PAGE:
Bosnian protests hijacked by unruly minority: Izetbegovic

Bosnian protests hijacked by unruly minority: Izetbegovic

Bosnian protests hijacked by unruly minority: Izetbegovic

Anti-government protesters block traffic in downtown Sarajevo. REUTERS Photo

An unruly minority is exploiting the protests in the country, according to Bakir Izetbegovic, Bosniak member of the Presidency of Bosnia-Herzegovina.

The turmoil first erupted last week in Tuzla, once the biggest industrial hub in Bosnia, with locals venting their fury over years of political inertia and economic hardship. The protests quickly spread across the country, leaving hundreds injured while a number of local government buildings were ransacked and set alight over three days in the four biggest cities, Sarajevo, Tuzla, Zenica and Mostar.

Daily demos have continued since then but they have been smaller and more peaceful.

Izetbegovic said half of the adult population of the country cannot find work and that is one of the main reasons for the unrest. “It has been going on like this for a long time. The politicians are ruining the environment with conflicts and fights. The investment is running away. We cannot get foreign investment. Under these circumstances while some people can live a nice life, most people are struggling to live,” Izetbegovic told Anadolu Agency.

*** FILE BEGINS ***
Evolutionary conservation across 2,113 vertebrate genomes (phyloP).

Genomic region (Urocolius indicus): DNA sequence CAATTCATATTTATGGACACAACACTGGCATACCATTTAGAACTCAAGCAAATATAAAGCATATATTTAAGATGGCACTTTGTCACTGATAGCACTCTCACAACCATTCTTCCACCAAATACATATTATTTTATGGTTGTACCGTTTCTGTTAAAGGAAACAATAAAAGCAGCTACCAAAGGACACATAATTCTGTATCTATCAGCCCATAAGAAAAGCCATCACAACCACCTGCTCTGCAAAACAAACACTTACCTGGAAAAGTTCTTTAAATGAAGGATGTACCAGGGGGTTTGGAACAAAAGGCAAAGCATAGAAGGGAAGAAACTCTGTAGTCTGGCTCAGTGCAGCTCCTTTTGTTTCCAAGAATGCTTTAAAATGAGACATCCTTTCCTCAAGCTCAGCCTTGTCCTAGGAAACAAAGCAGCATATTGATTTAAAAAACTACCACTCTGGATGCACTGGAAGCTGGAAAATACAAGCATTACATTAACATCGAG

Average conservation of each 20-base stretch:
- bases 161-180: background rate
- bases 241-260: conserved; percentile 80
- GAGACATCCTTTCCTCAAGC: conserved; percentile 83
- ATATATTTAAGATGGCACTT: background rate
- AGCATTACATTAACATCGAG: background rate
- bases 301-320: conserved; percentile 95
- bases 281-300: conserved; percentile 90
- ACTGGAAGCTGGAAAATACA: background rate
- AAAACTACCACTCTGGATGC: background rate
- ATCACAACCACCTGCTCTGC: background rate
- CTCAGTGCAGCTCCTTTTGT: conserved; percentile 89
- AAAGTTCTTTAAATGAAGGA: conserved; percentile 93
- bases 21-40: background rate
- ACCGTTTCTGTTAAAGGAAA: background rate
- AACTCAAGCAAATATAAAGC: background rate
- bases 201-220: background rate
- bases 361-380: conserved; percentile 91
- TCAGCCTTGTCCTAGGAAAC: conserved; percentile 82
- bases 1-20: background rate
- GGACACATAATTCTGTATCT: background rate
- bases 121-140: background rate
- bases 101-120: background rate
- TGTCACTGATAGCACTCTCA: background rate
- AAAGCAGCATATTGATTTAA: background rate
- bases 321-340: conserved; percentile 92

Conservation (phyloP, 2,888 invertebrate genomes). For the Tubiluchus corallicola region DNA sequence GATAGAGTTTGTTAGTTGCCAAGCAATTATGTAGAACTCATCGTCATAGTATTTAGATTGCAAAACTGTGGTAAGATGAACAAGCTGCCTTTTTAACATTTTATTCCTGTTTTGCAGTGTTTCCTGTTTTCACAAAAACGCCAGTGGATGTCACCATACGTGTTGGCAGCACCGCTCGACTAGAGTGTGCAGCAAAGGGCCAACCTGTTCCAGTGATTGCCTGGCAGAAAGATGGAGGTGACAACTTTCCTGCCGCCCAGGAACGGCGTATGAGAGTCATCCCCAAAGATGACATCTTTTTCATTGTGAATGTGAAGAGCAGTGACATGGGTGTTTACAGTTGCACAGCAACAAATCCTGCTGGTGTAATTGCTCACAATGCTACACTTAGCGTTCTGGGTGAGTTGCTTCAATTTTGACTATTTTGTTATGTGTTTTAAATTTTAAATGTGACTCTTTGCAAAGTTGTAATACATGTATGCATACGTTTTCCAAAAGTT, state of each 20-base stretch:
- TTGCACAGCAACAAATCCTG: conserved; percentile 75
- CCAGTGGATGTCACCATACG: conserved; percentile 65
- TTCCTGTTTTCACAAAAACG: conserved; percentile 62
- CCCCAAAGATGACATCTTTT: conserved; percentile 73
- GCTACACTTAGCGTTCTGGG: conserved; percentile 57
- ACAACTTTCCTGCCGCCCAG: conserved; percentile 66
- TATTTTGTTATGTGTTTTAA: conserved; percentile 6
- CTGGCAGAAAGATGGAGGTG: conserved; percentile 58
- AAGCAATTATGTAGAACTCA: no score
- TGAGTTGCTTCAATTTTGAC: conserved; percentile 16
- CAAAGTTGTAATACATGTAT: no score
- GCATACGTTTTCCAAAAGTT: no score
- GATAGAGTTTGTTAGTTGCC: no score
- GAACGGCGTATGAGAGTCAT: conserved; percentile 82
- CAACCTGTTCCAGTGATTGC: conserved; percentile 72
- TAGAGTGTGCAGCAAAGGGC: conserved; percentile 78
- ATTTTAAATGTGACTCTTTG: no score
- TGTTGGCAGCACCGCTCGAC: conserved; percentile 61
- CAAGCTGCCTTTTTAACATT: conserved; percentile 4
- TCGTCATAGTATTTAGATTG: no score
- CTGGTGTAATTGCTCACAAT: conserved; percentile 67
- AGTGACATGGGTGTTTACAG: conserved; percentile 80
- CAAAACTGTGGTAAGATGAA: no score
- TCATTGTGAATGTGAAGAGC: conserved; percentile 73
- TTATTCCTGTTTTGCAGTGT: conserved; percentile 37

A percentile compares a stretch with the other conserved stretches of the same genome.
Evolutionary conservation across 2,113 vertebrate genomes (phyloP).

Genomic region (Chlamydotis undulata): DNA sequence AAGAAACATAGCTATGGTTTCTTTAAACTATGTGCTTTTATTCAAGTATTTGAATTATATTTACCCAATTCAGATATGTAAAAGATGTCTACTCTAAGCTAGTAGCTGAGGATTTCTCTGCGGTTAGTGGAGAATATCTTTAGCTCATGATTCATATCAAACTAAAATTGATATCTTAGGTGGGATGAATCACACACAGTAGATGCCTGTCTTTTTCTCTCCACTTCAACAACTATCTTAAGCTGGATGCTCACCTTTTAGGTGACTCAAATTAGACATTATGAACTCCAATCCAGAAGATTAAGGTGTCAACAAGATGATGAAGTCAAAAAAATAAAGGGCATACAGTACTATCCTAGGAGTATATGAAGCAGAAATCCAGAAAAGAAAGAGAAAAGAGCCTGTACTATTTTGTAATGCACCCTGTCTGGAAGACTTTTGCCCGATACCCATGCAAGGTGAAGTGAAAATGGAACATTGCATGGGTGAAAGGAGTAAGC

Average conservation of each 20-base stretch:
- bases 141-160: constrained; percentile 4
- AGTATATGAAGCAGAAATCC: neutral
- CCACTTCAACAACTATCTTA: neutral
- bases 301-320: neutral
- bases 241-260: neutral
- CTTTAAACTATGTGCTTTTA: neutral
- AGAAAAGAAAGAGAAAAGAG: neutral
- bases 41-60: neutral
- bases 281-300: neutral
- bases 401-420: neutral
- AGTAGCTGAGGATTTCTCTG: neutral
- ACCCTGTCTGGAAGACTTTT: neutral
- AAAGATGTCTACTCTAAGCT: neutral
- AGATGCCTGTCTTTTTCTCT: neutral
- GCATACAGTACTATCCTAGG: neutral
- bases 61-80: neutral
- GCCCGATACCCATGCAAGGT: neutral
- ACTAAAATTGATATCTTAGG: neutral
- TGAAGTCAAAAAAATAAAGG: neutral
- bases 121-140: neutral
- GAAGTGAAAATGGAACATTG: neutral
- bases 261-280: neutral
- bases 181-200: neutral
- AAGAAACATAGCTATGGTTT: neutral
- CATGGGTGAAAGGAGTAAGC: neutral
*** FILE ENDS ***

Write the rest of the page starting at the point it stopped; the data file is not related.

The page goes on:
Two parties in Bosnia’s ruling coalition have called for early polls to ease tensions in the Balkan nation, where unemployment stands at 44 percent.

The protesters are also demanding the resignation of the government of the Muslim-Croat federation, one of the two entities which, together with the Serb Republic, makes up post-war Bosnia, a complex arrangement that critics say has slowed down reform efforts and led to a weak central government. So far, four regional officials in the federation have stepped down under pressure from the protesters.

‘Some groups use to gain advantage’

Izetbegovic stressed that the protests started out peaceful with people expressing legitimate grievances but were hijacked by a minority bent on causing destruction. “The people who came to fight for their rights in front of the public buildings were bewildered by the scenes. Then the organization revealed itself. And some people use these events to gain political advantage. The latest events took place in Bosnian-populated areas. However the situation in the Bosnian Serb Republic is harder. Their situation is worse than Bosnians’,” Izetbegovic said.

Bosnian leaders have also been quick to blame each other for failing to prevent the trouble. Izetbegovic has accused the country’s security minister, Fahrudin Radoncic, of failing to protect state institutions and of supporting the protesters.

Radoncic, a businessman-turned-politician, meanwhile warned that government inaction could spark more anger, calling for an anti-graft “tsunami.”